Biology is the study of life itself and with recent pioneering developments in genetics, stem cell research and biotechnology, it is an exciting time to study this dynamic science.

After the general science course taught in Year 7, biology is taught by subject specialists through to the Sixth Form. Basic IGCSE concepts studied in Years 8 and 9 are developed through practicals and theory in Years 10 and 11. The field studies classroom and adjacent Site of Special Scientific Interest (SSSI) woodland are used as appropriate throughout the course. All Year 10 pupils take part in the Biology Challenge competition, in which most boys usually gain an award from Gold to Bronze.

  • Sixth Form

    The first year of IB Biology examines topics in more detail including cell theory, biochemistry, water potential, the breathing and circulatory systems, ecology and photosynthesis. Practical ecology work for both Standard and Higher Level is extended by a compulsory four-day field course at a Field Studies Centre. Second year topics include respiration, further physiology, nervous coordination, homeostasis, cell division and genetics.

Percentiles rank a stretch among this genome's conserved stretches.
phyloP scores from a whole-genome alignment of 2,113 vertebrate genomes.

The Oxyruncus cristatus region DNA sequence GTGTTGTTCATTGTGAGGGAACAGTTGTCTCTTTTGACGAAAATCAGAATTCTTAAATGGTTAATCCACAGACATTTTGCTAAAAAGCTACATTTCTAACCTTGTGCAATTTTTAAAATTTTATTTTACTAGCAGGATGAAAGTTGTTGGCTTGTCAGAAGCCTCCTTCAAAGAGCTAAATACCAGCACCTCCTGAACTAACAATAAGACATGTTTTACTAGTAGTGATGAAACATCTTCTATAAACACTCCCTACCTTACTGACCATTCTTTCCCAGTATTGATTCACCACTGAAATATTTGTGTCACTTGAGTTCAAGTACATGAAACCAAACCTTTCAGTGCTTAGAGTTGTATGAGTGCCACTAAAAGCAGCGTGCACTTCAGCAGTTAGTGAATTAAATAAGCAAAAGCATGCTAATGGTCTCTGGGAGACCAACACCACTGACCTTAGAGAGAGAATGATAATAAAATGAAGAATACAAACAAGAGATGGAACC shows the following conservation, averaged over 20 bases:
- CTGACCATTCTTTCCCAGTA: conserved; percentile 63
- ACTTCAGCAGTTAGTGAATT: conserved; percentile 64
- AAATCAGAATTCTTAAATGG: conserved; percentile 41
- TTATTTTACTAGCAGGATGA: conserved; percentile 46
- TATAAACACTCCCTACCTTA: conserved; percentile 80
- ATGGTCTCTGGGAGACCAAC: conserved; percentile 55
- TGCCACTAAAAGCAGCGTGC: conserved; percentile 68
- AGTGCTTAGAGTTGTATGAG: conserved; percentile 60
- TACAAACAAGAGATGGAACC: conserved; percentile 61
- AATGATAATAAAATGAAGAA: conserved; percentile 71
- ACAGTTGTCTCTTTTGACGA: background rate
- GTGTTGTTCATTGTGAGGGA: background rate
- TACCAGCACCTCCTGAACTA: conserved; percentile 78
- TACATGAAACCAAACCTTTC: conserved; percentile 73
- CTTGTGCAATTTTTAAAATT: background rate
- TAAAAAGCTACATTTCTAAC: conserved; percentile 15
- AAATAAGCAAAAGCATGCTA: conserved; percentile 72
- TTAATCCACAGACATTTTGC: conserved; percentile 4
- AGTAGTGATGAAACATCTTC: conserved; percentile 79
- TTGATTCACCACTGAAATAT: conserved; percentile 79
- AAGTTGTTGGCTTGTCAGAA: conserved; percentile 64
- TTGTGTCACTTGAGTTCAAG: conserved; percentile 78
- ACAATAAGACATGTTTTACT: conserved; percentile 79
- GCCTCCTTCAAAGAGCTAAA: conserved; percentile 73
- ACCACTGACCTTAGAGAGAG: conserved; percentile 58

Practical work makes up a significant part of the IB course, with many and varied practicals being conducted throughout the course. Top candidates compete in the annual Biology Olympiad competition and potential medics take the Biomedical Admissions Test (BMAT). Many of our biologists go on to read medicine, dentistry or veterinary science at university.

  • Field course

    During the first week after the summer half term, the biology department decamps to a Field Studies Centre (currently Slapton in Devon) for an intensive four-day field course.

    The aim of the field course is to cover the practical ecological and environmental components of the IB syllabus and to collect all the data required for the Individual Investigation, which is written up and handed in before the end of term and counts for 20% of the total IB Biology score. Field work includes data collection techniques and statistical analysis (from seashore, stream and woodland habitats), man’s impact on the environment, and succession.

    The days are busy, irrespective of the weather, and a lot of work is covered in a short time. However, the field course is a rewarding experience for all involved. Hands-on experience is gained in the field where the outdoors becomes the classroom and you can see biology working in front of you.

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